27. SPR as a Sensitive Detector The gold surface can be used as a detector for adsorbable species in the medium n2, which can be air or a solution. Adsorption of proteins, for instance, from solution onto the gold surface changes the local n2 (within the range of the efw) and hence shifts the reflection angle (or alternatively the wavelength) for the resonance condition. reflected intensity shift in resonance angle upon adsorption  The greater the extent of adsorption, the greater the change in n2 and the larger shift in angle. Can sense femto-molar adsorption as well as conformational changes in the adsorbed molecular layer.

  28. Fabrication of Triangular Silver Nanoparticles Triangular silver nanoparticles can be fabricated by nano-lithography. A stable gold colloid is first prepared with a particle size of about 15 nm. A few micro-liters of this colloid is drop coated onto a glass coverslip and dried to give a single-layer colloidal crystal mask of Ag nanoparticles (hexagonally close packed). A thin gold film is then vapor deposited, contacting the glass only in the gaps between the hexagonal packing. The nanosphere mask is then removed by sonication to leave triangular shaped silver deposits of 50 nm height and 100 nm width. Ag vapor sonicate Dimensions controlled by colloid particle size and vapor deposition time.

  29. Functionalization of Silver Triangles The silver surface is covered with self-assembled monolayers of 11- mercaptoundecanoic acid (-COOH tipped) and/or 1-octanethiol (-CH3 tipped). HOOC CH3 CH3 biotin SH SH SH SH glass prism silver The carboxyl moieties are reacted at low levels with biotin to give a biotinylated silver surface - about 100 sites per nanoparticle

  30. ,  ’, ’ Example of Nanoscale Affinity Biosensing Streptavidin shows an extremely high binding affinity to biotin (Ka ~1013 M-1). Contacting very dilute streptavidin solution with the functionalized surface results in specific binding, causing a subtle change in the local refractive index of the medium surrounding the nano-triangle CH3 CH3 streptviden SH SH SH SH glass prism silver The resonance condition for the nano-triangle with bound streptavidin changes. Detect via localized plasmon resonance as a shift in wave- length of peak absorption.

  31. Sensitivity of Nanosensor Array The LSPR nanosensor operates by detecting refractive index changes within the localized electromagnetic fields surrounding the nanoparticles. Although 100 nM strepavidin gives a saturation wavelength shift of 27 nm (max), 1 pM already gives a reproducible 4 nm red shift. The reason for this non-linear behavior lies in the nature of the binding constant. The relative wavelength shift ( /max)measured versus a range in streptavidin concentration (10-15 to 10-6 M) very nicely follows a Langmuir isotherm with Ka = 1011 M-1. 1.0  /max 0.0 -15 -10 -5 log [strepavidin]

  32. The Future Promises Greater Sensitivity Currently can detect down to 1 pM for high affinity binding. For high through- put screening applications, ultimately aim for single nano particle interrogation so that adjacent nano-triangles can be sensitized for different species. Complex mixtures could then be completely and simultaneously analyzed for each component with the limit of detection tending to single molecules. high affinity low affinity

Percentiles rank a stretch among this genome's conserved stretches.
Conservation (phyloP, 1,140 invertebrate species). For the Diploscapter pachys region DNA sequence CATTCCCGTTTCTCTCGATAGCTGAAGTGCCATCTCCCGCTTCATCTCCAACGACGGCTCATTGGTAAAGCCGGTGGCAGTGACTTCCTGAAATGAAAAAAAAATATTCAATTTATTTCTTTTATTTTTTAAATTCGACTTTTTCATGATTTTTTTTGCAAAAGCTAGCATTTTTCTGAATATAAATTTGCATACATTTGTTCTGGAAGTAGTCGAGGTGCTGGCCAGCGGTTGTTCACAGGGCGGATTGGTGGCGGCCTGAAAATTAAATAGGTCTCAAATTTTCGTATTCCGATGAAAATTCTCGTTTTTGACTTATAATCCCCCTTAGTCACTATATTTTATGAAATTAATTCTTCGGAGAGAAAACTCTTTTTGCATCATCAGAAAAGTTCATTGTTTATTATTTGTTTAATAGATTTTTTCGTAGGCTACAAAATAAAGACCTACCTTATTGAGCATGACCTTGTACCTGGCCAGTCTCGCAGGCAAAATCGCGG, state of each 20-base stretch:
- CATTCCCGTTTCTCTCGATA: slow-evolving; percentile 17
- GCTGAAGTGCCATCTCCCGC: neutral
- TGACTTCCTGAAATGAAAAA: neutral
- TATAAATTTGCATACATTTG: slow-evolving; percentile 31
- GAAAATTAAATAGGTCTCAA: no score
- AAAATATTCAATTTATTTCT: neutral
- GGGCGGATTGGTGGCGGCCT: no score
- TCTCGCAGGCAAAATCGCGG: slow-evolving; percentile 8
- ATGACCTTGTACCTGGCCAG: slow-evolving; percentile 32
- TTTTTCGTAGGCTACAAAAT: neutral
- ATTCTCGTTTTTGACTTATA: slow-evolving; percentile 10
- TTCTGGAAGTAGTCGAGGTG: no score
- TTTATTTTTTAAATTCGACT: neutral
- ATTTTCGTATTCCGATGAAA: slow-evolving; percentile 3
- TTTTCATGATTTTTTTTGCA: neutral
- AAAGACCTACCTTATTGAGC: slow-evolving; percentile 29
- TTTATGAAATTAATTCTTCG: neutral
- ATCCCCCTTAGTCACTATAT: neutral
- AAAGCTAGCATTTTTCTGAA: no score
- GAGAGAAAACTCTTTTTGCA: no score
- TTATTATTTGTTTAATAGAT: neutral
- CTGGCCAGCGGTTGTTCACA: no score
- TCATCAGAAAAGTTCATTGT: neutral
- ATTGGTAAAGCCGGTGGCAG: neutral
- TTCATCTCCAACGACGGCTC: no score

33. Typical Experimental Setup detector laser source prism  metal film adsorbed film aqueous solution

  34. Optical Tweezers - a manipulation tool in nano-technology Use light to manipulate microscopic objects in the size range from a few nanometers up to about a micron. A strongly focused laser beam is used to catch and hold dielectric particles. The use of optical traps was first introduced by scientists at Bell Laboratories in 1984. specimen plane How they work: laser objective optical trap A laser is focused by a microscope objective to a spot in the specimen plane. Usually, an infrared laser is chosen to minimize sample damage.

  35. Light possess momentum and can exert a pressure All light consists of photons that each have a momentum p, whose magnitude is  p  = h/ and whose direction is that of propagation. The intensity of light is the number of photons passing a given area A in unit time as given by the Poynting vector S. The momentum flux from light of this intensity is d [d P/dt] = (n/c) S dA The radiation pressure is the force exerted per unit area on an object due to its interaction with light. When light is reflected from or refracted by an object, the momentum of the light changes. The total force on the object is the difference between the momentum flux entering the object and that leaving the object F = (n/c)  (Sin - Sout) dA

  36. Light exerts a force on objects it encounters Reflection: With normal incidence on a mirror, Sin = - Sout, F = 2(n/c)  Sin dA Thus objects are pushed by the reflection of light from their surface. For 100% reflection from a 60 W light bulb, F = 2(n/c) W = 4 x 10-7 N ! Only objects weighing less than 1 g can feel this force. Sin Sout